Paint manufacturer and retailer Sherwin-Williams on Wednesday unveiled a new paint that successfully kills most harmful bacteria.
The product, called Paint Shield, was developed by researchers at the company's Cleveland headquarters and verified to eliminate 99.9 percent of Staph, E. coli, MRSA and other bacteria after two hours of exposure on painted surfaces.
The patented paint earned the first microbicidal paint label from the U.S. Environmental Protection Agency. Officials said that it remains effective for up to four years if the integrity of the painted surface is maintained.
"By killing infectious pathogens on painted surfaces, Paint Shield is a game-changing advancement in coatings technology," said Sherwin-Williams CEO Chris Connor.
The company said that the product could be particularly helpful in facilities that are more vulnerable to the spread of bacteria, including health care complexes, schools and locker rooms, day care centers, senior living communities and cruise ships.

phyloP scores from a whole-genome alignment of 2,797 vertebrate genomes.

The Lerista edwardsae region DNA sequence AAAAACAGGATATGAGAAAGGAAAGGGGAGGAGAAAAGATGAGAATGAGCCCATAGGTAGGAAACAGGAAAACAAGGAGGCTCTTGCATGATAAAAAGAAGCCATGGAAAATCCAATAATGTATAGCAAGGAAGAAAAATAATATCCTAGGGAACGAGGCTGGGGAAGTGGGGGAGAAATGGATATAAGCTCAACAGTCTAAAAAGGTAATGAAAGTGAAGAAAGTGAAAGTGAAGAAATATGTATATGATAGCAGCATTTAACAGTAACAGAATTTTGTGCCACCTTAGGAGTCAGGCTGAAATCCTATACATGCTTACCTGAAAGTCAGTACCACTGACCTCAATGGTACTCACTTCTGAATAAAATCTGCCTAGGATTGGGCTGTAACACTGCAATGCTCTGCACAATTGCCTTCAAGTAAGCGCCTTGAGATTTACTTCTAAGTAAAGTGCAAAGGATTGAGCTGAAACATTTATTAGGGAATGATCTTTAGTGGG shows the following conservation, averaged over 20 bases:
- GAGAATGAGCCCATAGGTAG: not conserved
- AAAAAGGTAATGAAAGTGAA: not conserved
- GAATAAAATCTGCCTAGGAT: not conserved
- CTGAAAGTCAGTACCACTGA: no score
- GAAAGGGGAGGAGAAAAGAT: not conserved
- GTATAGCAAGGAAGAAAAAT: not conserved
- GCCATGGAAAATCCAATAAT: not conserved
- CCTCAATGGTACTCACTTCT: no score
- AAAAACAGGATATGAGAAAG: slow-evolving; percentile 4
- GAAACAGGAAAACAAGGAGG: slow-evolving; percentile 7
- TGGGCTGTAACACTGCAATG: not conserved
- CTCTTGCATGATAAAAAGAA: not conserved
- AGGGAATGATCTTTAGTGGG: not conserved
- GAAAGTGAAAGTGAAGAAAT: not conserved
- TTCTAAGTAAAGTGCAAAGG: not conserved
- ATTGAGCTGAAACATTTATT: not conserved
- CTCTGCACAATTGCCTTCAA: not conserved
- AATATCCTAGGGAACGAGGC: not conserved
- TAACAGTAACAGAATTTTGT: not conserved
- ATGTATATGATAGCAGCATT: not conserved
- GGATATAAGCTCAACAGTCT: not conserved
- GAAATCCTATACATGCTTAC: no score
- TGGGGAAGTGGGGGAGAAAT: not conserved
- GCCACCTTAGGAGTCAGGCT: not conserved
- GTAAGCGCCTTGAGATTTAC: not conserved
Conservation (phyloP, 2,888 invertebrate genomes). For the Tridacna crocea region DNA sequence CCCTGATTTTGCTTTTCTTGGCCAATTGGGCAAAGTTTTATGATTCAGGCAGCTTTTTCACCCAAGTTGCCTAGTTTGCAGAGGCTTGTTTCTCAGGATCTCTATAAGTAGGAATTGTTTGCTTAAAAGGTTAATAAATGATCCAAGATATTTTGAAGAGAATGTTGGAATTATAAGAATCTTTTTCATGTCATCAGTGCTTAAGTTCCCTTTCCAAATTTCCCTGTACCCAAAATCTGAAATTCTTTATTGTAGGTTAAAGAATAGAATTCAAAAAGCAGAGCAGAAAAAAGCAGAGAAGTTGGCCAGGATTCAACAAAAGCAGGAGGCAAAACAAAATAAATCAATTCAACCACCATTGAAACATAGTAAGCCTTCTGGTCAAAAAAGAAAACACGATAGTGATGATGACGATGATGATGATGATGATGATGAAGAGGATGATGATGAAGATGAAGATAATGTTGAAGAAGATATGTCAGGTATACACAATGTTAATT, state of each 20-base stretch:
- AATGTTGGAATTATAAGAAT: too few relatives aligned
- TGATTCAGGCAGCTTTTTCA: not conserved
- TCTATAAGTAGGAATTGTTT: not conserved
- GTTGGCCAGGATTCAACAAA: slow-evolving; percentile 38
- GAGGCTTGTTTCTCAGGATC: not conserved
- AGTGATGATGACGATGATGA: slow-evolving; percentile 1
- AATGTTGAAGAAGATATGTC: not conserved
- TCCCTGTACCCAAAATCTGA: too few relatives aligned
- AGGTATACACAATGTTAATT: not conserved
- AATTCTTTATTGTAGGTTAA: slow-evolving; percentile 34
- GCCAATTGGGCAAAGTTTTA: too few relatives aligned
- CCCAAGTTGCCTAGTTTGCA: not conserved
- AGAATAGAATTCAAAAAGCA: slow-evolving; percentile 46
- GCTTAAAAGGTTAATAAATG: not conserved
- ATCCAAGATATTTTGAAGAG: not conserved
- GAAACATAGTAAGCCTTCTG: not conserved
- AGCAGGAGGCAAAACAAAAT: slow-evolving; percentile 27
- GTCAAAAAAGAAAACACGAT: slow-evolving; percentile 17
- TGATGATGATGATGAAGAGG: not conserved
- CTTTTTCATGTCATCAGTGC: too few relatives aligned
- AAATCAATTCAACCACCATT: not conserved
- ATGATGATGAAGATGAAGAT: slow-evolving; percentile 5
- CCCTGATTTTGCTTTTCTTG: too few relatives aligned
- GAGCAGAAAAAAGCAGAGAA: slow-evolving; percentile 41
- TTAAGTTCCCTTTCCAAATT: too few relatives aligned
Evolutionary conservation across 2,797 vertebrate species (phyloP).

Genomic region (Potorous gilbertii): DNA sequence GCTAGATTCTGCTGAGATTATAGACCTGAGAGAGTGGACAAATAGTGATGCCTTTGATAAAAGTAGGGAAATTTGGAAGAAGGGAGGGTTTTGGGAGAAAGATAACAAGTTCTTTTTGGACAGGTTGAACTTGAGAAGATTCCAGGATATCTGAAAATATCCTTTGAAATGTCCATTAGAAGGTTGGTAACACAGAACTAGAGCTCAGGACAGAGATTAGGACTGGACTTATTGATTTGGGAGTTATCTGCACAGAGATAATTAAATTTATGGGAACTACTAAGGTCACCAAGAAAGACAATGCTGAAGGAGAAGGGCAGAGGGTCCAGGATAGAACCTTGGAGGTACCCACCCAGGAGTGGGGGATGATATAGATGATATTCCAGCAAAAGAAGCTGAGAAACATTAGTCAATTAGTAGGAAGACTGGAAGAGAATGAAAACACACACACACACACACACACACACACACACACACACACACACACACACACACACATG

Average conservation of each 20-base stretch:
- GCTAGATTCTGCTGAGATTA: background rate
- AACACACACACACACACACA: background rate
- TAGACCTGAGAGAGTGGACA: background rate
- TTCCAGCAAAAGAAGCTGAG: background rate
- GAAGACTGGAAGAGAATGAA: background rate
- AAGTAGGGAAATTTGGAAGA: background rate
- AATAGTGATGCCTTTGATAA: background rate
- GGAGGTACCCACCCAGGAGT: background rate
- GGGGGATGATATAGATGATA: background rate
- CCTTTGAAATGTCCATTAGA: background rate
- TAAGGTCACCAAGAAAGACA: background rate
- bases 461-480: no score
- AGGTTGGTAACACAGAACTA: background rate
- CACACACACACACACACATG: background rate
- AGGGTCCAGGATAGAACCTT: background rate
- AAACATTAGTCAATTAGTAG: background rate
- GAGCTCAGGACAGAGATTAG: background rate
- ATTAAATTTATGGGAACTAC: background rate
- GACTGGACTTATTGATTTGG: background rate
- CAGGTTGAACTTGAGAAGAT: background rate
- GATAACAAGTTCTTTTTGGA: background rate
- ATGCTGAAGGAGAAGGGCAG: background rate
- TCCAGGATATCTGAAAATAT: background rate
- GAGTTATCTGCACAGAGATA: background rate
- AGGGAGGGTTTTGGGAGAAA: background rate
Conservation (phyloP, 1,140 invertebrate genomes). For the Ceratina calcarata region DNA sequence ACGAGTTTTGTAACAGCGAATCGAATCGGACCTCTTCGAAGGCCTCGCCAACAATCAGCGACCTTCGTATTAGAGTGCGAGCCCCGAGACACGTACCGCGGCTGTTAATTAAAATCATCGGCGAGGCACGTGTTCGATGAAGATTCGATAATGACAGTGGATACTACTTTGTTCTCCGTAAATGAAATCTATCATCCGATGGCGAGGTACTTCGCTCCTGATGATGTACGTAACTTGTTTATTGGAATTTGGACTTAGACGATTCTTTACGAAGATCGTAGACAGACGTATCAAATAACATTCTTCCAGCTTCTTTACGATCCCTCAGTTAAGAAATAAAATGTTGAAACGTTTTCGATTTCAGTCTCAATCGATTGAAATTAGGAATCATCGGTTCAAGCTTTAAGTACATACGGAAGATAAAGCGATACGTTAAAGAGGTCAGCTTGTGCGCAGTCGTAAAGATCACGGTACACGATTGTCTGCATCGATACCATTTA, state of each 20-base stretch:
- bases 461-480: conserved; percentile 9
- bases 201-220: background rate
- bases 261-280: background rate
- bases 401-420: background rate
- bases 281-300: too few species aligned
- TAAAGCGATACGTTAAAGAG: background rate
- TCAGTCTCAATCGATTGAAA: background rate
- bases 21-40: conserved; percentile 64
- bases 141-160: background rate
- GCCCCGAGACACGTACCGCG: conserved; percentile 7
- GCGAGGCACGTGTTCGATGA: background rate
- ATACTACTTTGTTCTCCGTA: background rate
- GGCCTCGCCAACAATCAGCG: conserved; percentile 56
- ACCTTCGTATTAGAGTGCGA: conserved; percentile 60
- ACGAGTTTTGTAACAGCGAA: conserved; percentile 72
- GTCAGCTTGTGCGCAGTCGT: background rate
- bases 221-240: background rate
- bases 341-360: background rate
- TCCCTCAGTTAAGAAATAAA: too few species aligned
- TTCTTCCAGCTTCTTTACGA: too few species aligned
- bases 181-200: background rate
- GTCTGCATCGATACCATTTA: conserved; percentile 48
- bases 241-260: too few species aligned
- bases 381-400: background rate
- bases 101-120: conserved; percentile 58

The Centers for Disease Control and Prevention estimates that 1.7 million hospital-acquired infections occur each year in the U.S., resulting in 99,000 deaths.
"By continuing to kill MRSA and other bacteria, even after repeated contamination, Paint Shield offers hospitals and other facilities an important new tool to help in the fight against the spread of HAIs,” said Sherwin-Williams innovation executive Steve Revnew.
Sherwin-Williams officials said that the new technology differs from current antimicrobial paints, which include additives that prevent the spread of bacteria but do not kill pathogens on painted surfaces.
The company said that Paint Shield would be available in 590 colors at Sherwin-Williams' U.S. stores in early 2016.